Although neuroscience has become an important part of understanding education and its association with brain development, few previous studies have applied neuroimaging techniques to multiliteracies research. To address this gap, my study used functional near infrared spectroscopy (fNIRS) to investigate the association of multimodality and multiliteracies learning on adult English Second Language (ESL) students’ performance on multimodal tasks and brain activity. Emotional videos were selected as stimulus because they contain multimodal information and language learning was considered highly related to emotions.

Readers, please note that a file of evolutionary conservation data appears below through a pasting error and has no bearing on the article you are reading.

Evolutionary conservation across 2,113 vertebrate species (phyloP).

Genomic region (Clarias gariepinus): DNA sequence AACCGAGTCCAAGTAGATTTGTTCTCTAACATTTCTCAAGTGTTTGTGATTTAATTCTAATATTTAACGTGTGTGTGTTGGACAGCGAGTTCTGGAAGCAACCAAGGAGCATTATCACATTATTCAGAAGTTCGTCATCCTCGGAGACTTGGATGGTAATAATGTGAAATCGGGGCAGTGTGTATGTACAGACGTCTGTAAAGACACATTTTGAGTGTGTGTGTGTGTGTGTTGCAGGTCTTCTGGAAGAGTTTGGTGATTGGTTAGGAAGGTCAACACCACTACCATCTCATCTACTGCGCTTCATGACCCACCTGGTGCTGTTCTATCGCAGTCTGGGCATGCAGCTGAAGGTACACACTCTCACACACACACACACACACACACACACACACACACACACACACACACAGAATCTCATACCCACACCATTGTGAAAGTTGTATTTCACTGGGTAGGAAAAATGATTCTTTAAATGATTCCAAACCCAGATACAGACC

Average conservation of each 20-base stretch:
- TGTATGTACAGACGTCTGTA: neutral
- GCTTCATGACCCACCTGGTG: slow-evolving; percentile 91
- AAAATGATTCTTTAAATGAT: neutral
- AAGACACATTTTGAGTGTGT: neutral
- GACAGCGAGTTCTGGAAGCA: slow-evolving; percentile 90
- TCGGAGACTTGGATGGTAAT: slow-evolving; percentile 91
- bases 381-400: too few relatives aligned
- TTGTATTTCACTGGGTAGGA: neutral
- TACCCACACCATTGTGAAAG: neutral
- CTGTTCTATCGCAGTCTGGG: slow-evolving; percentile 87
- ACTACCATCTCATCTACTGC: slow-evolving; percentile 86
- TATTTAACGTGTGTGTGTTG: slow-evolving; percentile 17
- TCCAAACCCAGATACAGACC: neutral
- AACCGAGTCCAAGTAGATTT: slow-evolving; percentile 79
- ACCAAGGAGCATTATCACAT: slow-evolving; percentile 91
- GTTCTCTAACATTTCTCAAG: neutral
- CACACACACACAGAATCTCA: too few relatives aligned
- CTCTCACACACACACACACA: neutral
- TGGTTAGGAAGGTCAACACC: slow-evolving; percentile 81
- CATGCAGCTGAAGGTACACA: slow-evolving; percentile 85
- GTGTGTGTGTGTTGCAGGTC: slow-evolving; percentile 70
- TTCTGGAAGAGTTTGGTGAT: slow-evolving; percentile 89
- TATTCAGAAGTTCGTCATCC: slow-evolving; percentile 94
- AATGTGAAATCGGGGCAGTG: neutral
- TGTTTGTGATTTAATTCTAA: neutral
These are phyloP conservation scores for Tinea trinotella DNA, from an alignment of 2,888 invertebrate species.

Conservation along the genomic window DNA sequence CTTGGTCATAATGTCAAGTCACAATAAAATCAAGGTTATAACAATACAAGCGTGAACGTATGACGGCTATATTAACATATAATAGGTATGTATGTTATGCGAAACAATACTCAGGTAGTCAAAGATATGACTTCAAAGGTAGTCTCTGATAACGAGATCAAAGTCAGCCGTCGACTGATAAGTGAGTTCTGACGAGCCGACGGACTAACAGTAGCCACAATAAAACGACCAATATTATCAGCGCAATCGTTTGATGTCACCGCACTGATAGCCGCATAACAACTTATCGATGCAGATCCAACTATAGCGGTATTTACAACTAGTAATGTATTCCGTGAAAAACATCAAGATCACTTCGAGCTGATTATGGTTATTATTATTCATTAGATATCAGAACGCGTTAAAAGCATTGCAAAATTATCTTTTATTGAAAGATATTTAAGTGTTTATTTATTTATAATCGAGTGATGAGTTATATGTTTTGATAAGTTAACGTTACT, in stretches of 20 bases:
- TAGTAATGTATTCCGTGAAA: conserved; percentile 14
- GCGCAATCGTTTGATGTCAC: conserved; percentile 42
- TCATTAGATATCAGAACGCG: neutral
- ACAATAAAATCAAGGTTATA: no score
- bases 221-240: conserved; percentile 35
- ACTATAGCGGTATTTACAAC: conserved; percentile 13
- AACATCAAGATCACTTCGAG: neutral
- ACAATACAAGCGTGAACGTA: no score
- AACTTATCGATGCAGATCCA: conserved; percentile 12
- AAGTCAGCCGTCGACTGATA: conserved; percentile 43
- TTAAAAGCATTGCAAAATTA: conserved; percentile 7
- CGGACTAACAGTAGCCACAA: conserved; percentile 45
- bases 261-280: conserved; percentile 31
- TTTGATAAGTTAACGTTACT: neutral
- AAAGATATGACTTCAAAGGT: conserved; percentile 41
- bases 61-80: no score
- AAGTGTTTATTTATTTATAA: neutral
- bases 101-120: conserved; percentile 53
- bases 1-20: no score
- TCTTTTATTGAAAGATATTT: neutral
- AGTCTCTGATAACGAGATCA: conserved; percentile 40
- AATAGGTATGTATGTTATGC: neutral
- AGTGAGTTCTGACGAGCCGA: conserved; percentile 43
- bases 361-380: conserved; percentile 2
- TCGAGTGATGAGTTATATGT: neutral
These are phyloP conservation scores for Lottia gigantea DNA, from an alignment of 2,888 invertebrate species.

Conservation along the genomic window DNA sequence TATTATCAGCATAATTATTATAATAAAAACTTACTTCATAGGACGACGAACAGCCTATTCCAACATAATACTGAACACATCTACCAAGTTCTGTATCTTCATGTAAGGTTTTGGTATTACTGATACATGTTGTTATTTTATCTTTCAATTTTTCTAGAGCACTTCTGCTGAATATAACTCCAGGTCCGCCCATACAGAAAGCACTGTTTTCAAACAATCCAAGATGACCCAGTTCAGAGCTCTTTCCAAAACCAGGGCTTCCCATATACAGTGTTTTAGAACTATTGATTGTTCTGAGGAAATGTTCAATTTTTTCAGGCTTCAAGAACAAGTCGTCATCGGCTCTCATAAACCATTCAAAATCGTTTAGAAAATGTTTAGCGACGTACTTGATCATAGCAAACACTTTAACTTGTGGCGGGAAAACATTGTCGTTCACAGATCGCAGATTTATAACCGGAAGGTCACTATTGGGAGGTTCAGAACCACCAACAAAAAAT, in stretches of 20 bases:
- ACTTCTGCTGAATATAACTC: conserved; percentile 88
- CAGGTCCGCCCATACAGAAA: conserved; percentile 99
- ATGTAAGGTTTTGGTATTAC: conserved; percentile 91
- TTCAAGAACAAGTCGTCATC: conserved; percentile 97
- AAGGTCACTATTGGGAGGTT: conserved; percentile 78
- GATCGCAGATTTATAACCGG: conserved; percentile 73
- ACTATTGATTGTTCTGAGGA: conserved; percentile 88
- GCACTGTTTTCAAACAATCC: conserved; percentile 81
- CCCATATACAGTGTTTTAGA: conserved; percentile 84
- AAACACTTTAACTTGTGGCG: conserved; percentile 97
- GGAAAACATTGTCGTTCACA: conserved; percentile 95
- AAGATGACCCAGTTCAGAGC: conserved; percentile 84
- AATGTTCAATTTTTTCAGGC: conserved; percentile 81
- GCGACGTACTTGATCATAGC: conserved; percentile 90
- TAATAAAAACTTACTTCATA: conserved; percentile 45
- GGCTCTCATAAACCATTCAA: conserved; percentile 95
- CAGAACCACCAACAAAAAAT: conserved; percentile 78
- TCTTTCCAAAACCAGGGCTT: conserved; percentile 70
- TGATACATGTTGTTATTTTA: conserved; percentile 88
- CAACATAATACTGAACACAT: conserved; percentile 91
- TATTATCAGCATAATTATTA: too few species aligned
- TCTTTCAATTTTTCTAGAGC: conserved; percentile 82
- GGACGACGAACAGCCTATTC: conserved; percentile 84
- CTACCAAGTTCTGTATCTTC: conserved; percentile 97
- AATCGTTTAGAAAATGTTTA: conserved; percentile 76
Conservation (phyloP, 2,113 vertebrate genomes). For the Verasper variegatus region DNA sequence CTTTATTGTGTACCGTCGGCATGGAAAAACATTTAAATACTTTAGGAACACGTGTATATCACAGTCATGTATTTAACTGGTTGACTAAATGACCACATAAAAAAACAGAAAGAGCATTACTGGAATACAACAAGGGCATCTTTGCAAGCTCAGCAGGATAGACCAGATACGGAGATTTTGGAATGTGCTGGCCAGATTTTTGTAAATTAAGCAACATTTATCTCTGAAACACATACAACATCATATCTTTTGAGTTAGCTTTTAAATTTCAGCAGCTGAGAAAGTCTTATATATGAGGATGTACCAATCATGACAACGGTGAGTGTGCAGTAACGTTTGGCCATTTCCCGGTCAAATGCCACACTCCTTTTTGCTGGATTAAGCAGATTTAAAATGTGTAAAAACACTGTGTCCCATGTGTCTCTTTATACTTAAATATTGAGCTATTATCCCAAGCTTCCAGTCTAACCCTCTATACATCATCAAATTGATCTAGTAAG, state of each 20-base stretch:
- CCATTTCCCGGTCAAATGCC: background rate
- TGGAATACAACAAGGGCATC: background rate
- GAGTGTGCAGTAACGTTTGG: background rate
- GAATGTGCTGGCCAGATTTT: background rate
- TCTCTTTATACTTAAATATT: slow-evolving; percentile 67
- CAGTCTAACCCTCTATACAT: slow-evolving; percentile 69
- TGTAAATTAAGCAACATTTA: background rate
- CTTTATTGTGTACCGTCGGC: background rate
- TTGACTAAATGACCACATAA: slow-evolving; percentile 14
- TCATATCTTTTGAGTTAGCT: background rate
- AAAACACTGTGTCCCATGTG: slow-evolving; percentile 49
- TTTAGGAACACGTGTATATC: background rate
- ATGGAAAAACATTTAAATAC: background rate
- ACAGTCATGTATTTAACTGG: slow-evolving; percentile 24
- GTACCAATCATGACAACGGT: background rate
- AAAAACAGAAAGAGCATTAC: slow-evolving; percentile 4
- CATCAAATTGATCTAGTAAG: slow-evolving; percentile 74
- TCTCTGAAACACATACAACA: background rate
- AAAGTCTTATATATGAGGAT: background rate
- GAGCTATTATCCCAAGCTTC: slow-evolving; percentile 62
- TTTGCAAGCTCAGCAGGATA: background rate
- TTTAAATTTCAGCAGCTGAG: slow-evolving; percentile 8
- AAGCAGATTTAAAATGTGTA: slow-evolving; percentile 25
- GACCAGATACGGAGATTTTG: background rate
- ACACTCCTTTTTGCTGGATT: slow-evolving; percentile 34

Participants’ multimodality background was collected through a technology questionnaire. Behavioural and fNIRS data were collected in two sessions of experiment (i.e., before and after multiliteracies learning) in which participants need to answer questions after viewing and listening emotional videos. The behavioural data showed that there was no significance change in behavioural responses while the model for predicting the correctness and reaction time changed after multiliteracies learning. The fNIRS data showed that multimodality and multiliteracies learning is associated with activation of the learning network in the brain including the superior temporal gyrus (STG), premotor cortex (PMC), and the intraparietal sulcus (IPS).